If Facebook is seeking to revive its popularity, it should think twice before moving into the post-crisis financial sector
Banking on Facebook?
Facebook has long been a place to connect with friends and families, share pictures (usually of cats) and catch up with gossip. But soon, the social network may enable us to do much more. The company is seeking regulatory approval to launch a range of emoney services, initially in Europe. If approved, the site could be used as a current account of sorts to store virtual money and pay for goods via a process known as “passporting”. In addition, it would also seek to introduce remittance services in other parts of the world.
But the crucial question is, will those who use Facebook trust it sufficiently with their money as well as their precious personal details? Many users have expressed concern about how the social network treats the data it collects and who it shares that information with. Last year, the site faced considerable public backlash over revelations that it turned over user data to Prism, the National Security Agency’s clandestine internet surveillance programme.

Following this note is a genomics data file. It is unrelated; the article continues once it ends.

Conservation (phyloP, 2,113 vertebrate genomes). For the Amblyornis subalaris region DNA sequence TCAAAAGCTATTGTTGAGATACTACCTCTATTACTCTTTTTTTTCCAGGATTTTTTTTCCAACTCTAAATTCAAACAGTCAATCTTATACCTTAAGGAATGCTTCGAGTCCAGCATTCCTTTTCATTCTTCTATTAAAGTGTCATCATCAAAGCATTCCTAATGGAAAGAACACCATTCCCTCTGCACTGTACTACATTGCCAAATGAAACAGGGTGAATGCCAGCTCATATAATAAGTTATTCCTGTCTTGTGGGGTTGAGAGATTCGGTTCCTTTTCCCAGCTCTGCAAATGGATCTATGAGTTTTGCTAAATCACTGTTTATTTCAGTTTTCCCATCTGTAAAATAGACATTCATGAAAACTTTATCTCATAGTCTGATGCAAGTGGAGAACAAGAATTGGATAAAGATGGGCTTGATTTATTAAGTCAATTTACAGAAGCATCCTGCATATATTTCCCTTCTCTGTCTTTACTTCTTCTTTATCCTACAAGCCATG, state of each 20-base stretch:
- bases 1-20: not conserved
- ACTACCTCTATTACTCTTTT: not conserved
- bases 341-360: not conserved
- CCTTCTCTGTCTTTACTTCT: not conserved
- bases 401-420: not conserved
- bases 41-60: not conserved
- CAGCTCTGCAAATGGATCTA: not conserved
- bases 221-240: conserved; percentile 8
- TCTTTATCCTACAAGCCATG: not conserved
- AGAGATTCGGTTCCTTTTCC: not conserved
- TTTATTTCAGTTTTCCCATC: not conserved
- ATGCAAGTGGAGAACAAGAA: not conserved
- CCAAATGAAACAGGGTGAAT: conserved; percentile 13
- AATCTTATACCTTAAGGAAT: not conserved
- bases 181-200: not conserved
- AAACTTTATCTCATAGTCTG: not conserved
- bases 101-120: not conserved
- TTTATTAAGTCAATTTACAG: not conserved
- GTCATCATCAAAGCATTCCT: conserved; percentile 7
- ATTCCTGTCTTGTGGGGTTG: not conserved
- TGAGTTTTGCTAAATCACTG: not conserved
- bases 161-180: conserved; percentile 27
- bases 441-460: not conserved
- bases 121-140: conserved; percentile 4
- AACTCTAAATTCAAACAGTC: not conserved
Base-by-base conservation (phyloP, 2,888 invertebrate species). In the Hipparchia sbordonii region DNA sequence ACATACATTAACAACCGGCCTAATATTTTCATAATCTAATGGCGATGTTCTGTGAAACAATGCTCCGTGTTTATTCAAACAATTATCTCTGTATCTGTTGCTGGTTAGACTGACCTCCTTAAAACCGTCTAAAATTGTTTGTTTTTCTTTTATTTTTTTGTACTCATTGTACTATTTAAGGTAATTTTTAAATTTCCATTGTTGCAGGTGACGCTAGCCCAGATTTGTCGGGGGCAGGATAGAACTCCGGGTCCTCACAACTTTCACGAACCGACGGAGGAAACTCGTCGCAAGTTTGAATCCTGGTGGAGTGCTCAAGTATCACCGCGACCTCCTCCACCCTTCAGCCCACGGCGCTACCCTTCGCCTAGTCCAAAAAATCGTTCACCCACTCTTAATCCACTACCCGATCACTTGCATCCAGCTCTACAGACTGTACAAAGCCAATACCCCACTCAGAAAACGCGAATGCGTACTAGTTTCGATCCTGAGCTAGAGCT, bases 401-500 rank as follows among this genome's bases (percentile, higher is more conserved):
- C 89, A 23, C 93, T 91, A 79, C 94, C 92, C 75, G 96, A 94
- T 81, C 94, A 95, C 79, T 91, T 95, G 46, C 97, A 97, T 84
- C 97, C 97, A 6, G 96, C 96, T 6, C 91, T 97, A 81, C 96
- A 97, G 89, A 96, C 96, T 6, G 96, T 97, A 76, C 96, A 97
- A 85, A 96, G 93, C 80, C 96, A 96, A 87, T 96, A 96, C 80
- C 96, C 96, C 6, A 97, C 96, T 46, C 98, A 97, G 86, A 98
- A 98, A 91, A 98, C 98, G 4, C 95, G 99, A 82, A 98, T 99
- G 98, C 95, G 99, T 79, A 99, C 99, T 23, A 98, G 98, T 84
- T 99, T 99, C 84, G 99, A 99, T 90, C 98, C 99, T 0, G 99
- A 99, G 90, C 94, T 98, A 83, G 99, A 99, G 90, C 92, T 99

Doubtless, Facebook is hoping this new service will invigorate its user base, which is haemorrhaging among young people. And yet if Facebook is seeking popularity, should it do so by attaching itself to banking which, post-crash, is not exactly a popular profession?